However, I have realized, that the injection of a frequency synchronous cyclostationary signal can also eliminate the tap coefficient drift and with a reduction in the attendant processing requirements. This reduction in processing requirements is due in part to the fact that the cyclostationary signal does not have to be substantially restricted to the out-of-band region. In fact it can be present in the same frequency band as occupied by the desired signal and yet cause negligible increase in the mean squared error provided the power of the cyclostationary signal is larger out-of-band than in-band. A consequence of this property is that the filters used to generate the cyclostationary signal do not need particularly sharp roll-off characteristics, and so can be far simpler, reducing the processing requirements. Furthermore, the cyclostationary signal is very simple to produce digitally, requiring no additional hardware, e.g. the cyclostationary signal can be generated by a digital signal processor which is typically already present in the receiver. Therefore, in accordance with the invention, tap coefficient drift in a fractionally spaced equalizer can be constrained by equalization of a composite signal which is formed by combining a data signal with a frequency synchronous cyclostationary signal having energy in at least the out-of-band frequency regions, and where the energy of the cyclostationary signal in the in-band region is less than the energy in the out of band region.

At this point, it would be useful to digress and present some background on the frequency domain properties of cyclostationary signals.

Any signal which can be represented in the form ##EQU10## where the d_{n} are independent, zero-mean random variables, is said to be cyclostationary, with period T_{0}. It can be seen that (11) has the same form as a general linearly modulated data signal where (d_{n})_{-}∞.sup.∞ is the data symbol sequence, signal h(t) is the channel impulse response, and 1/T_{0} is the symbol rate. In general, the sequence (d_{n})_{-}∞.sup.∞ will not possess a Fourier transform. However, we can segment the infinite sequence into `messages` of some arbitrary but finite length, and define the time-domain impulse sequence corresponding to each message, i.e. ##EQU11## where subscript l denotes the l-th message, and the summation is understood to be only over the indices n corresponding to the l-th message segment of (d_{n})_{-}∞.sup.∞. If we denote the Fourier transform of the signal d_{l} (t) as D_{l} (f), and the Fourier transform of signal h(t) as H(f), then we can write (11) in the frequency domain as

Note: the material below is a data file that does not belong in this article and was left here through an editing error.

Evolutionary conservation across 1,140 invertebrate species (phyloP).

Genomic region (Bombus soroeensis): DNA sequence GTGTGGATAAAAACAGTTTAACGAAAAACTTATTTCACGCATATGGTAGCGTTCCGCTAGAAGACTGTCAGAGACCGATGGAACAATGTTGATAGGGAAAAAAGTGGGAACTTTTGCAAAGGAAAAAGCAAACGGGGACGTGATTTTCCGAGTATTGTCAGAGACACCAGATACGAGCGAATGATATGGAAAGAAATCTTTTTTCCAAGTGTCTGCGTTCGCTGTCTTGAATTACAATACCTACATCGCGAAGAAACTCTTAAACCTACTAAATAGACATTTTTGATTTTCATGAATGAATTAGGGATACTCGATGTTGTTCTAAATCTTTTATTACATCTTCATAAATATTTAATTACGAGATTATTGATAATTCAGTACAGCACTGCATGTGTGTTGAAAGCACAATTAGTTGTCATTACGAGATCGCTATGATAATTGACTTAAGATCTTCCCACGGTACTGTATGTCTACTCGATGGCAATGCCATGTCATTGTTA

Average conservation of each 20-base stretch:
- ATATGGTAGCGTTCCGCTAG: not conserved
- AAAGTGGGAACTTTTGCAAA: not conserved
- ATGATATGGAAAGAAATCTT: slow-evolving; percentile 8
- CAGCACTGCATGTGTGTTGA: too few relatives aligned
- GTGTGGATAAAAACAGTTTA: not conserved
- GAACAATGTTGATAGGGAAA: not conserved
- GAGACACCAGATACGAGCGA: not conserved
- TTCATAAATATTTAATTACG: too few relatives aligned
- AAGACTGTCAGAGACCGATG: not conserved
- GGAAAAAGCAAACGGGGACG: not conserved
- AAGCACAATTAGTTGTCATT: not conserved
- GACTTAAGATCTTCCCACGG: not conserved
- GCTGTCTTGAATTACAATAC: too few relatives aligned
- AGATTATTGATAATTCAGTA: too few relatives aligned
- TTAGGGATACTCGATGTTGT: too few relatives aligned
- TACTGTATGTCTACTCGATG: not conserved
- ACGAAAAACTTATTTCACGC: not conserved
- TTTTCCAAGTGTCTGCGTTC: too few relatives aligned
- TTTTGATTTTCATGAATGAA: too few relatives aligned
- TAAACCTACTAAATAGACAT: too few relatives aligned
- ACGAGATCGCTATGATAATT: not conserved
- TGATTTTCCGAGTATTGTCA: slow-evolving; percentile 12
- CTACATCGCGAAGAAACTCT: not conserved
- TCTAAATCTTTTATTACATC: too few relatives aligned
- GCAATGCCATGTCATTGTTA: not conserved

X_{l}(f)=D_{l}(f)H(f) (13)

We can now show some simple frequency-domain properties of such `truncated` cyclostationary signals:

First, Fourier transforms of the `messages` d_{l} (t) are periodic with period 1/T_{0} :

D_{l}(f+k/T)=D_{l}(f) for all integers k. (14)

Recall that the Fourier transform of any signal f(t) sampled at times nT_{0} is the folded sum of adjacent 1/T_{0} width `slices` of F(f), i.e. ##EQU12## Thus, because of property (15), the nT_{0} -sampled cyclostationary signal X_{l} (f) can be factored as ##EQU13##

In FIG. 3, z[t], a cyclostationary signal, is illustratively produced by cyclostationary signal generator 250 and added to the A/D output signal q_{c} [t] to product signal q_{d} [t]. Cyclostationary generator 250 is composed of digital sequence generator 250 and digital shaping filter 260, whose sampling rate is 1/T_{s}, the sampling rate of A/D converter 220, where illustratively T_{s} =T/M for some integer M. Signal u[t] provided by 255 is the digital equivalent of a symbol-rate impulse sequence, i.e. samples of signal u[t] are of the form

u[t]= . . . , u_{n}, 0,0,0, . . . , 0, u_{n+1}, 0,0, . . . , u_{n+2}, . . . (16)

where nonzero `impulse samples` u_{n} are interspersed with exactly M-1 `zero samples`. Thus, the interval between successive impulse samples is one symbol interval T. The impulse samples can be generated illustratively by a pseudo-random sequence generator. Alternatively, a pseudo-random sequence of impulse samples can be stored in memory and read out once every T seconds. Shaping filter 260 can illustratively be a typical finite-impulse response digital filter with L taps, and tap spacing T_{s}. However, since the input sequence u[t] is nonzero only at every Mth sample, computing the output of filter 260 requires only L/M multiply/accumulate operations per output sample rather than the L such operations which would be required for a general input sequence.